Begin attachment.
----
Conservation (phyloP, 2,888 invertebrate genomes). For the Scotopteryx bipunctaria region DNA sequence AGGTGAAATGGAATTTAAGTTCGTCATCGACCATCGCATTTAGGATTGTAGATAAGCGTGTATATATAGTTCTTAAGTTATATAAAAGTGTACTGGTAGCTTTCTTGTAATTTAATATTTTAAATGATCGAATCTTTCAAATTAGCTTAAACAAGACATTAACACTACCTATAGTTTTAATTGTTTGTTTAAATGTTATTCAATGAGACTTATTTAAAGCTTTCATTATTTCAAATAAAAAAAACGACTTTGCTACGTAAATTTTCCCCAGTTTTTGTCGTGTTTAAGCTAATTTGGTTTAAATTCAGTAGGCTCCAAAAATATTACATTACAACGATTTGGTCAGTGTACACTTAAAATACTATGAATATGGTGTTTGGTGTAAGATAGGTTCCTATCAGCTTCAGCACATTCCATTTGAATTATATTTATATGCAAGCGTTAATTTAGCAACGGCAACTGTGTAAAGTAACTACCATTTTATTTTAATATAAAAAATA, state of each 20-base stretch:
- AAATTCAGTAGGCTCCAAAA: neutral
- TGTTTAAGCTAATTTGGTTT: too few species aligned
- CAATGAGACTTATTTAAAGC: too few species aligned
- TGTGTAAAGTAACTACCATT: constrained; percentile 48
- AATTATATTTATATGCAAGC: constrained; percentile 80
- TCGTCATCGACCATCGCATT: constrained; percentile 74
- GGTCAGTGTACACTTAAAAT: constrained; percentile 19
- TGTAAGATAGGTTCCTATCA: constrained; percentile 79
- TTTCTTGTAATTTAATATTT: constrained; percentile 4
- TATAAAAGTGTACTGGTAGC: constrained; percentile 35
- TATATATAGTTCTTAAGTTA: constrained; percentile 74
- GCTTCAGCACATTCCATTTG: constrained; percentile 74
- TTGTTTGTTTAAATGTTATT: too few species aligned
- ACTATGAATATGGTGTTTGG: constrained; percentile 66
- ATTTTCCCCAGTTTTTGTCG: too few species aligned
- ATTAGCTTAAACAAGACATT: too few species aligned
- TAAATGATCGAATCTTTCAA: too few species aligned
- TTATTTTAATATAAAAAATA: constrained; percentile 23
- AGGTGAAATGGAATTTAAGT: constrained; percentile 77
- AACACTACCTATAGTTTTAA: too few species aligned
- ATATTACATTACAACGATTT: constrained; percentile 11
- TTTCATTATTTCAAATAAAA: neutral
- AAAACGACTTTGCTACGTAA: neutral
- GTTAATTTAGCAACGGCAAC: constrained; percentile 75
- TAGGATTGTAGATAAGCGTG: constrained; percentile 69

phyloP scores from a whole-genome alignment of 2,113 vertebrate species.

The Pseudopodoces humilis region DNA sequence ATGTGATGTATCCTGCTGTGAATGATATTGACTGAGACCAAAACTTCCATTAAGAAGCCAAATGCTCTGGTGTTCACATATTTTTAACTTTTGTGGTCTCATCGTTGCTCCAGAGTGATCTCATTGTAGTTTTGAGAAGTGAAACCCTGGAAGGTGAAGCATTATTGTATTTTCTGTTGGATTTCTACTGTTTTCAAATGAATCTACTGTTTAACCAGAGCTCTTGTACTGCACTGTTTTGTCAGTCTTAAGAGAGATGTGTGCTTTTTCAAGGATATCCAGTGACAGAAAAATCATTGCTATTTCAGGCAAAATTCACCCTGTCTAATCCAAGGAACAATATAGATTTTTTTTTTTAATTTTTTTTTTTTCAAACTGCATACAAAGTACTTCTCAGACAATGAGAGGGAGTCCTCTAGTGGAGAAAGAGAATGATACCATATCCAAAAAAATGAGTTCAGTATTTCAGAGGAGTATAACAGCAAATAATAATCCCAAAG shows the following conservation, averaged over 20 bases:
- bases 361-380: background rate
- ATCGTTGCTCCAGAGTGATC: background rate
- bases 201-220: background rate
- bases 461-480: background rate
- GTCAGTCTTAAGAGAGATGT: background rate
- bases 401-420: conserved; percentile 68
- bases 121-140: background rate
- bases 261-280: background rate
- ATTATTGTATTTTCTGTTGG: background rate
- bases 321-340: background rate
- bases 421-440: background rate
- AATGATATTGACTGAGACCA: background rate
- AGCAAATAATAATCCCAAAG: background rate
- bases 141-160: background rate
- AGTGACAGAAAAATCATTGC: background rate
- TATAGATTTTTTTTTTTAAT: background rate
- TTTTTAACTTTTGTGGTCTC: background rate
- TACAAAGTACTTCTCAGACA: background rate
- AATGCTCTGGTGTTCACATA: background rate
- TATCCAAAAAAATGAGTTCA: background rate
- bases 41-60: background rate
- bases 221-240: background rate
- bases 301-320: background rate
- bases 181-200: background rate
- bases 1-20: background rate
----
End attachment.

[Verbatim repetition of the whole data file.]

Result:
Conservation (phyloP, 2,888 invertebrate genomes). For the Scotopteryx bipunctaria region DNA sequence AGGTGAAATGGAATTTAAGTTCGTCATCGACCATCGCATTTAGGATTGTAGATAAGCGTGTATATATAGTTCTTAAGTTATATAAAAGTGTACTGGTAGCTTTCTTGTAATTTAATATTTTAAATGATCGAATCTTTCAAATTAGCTTAAACAAGACATTAACACTACCTATAGTTTTAATTGTTTGTTTAAATGTTATTCAATGAGACTTATTTAAAGCTTTCATTATTTCAAATAAAAAAAACGACTTTGCTACGTAAATTTTCCCCAGTTTTTGTCGTGTTTAAGCTAATTTGGTTTAAATTCAGTAGGCTCCAAAAATATTACATTACAACGATTTGGTCAGTGTACACTTAAAATACTATGAATATGGTGTTTGGTGTAAGATAGGTTCCTATCAGCTTCAGCACATTCCATTTGAATTATATTTATATGCAAGCGTTAATTTAGCAACGGCAACTGTGTAAAGTAACTACCATTTTATTTTAATATAAAAAATA, state of each 20-base stretch:
- AAATTCAGTAGGCTCCAAAA: neutral
- TGTTTAAGCTAATTTGGTTT: too few species aligned
- CAATGAGACTTATTTAAAGC: too few species aligned
- TGTGTAAAGTAACTACCATT: constrained; percentile 48
- AATTATATTTATATGCAAGC: constrained; percentile 80
- TCGTCATCGACCATCGCATT: constrained; percentile 74
- GGTCAGTGTACACTTAAAAT: constrained; percentile 19
- TGTAAGATAGGTTCCTATCA: constrained; percentile 79
- TTTCTTGTAATTTAATATTT: constrained; percentile 4
- TATAAAAGTGTACTGGTAGC: constrained; percentile 35
- TATATATAGTTCTTAAGTTA: constrained; percentile 74
- GCTTCAGCACATTCCATTTG: constrained; percentile 74
- TTGTTTGTTTAAATGTTATT: too few species aligned
- ACTATGAATATGGTGTTTGG: constrained; percentile 66
- ATTTTCCCCAGTTTTTGTCG: too few species aligned
- ATTAGCTTAAACAAGACATT: too few species aligned
- TAAATGATCGAATCTTTCAA: too few species aligned
- TTATTTTAATATAAAAAATA: constrained; percentile 23
- AGGTGAAATGGAATTTAAGT: constrained; percentile 77
- AACACTACCTATAGTTTTAA: too few species aligned
- ATATTACATTACAACGATTT: constrained; percentile 11
- TTTCATTATTTCAAATAAAA: neutral
- AAAACGACTTTGCTACGTAA: neutral
- GTTAATTTAGCAACGGCAAC: constrained; percentile 75
- TAGGATTGTAGATAAGCGTG: constrained; percentile 69

phyloP scores from a whole-genome alignment of 2,113 vertebrate species.

The Pseudopodoces humilis region DNA sequence ATGTGATGTATCCTGCTGTGAATGATATTGACTGAGACCAAAACTTCCATTAAGAAGCCAAATGCTCTGGTGTTCACATATTTTTAACTTTTGTGGTCTCATCGTTGCTCCAGAGTGATCTCATTGTAGTTTTGAGAAGTGAAACCCTGGAAGGTGAAGCATTATTGTATTTTCTGTTGGATTTCTACTGTTTTCAAATGAATCTACTGTTTAACCAGAGCTCTTGTACTGCACTGTTTTGTCAGTCTTAAGAGAGATGTGTGCTTTTTCAAGGATATCCAGTGACAGAAAAATCATTGCTATTTCAGGCAAAATTCACCCTGTCTAATCCAAGGAACAATATAGATTTTTTTTTTTAATTTTTTTTTTTTCAAACTGCATACAAAGTACTTCTCAGACAATGAGAGGGAGTCCTCTAGTGGAGAAAGAGAATGATACCATATCCAAAAAAATGAGTTCAGTATTTCAGAGGAGTATAACAGCAAATAATAATCCCAAAG shows the following conservation, averaged over 20 bases:
- bases 361-380: background rate
- ATCGTTGCTCCAGAGTGATC: background rate
- bases 201-220: background rate
- bases 461-480: background rate
- GTCAGTCTTAAGAGAGATGT: background rate
- bases 401-420: conserved; percentile 68
- bases 121-140: background rate
- bases 261-280: background rate
- ATTATTGTATTTTCTGTTGG: background rate
- bases 321-340: background rate
- bases 421-440: background rate
- AATGATATTGACTGAGACCA: background rate
- AGCAAATAATAATCCCAAAG: background rate
- bases 141-160: background rate
- AGTGACAGAAAAATCATTGC: background rate
- TATAGATTTTTTTTTTTAAT: background rate
- TTTTTAACTTTTGTGGTCTC: background rate
- TACAAAGTACTTCTCAGACA: background rate
- AATGCTCTGGTGTTCACATA: background rate
- TATCCAAAAAAATGAGTTCA: background rate
- bases 41-60: background rate
- bases 221-240: background rate
- bases 301-320: background rate
- bases 181-200: background rate
- bases 1-20: background rate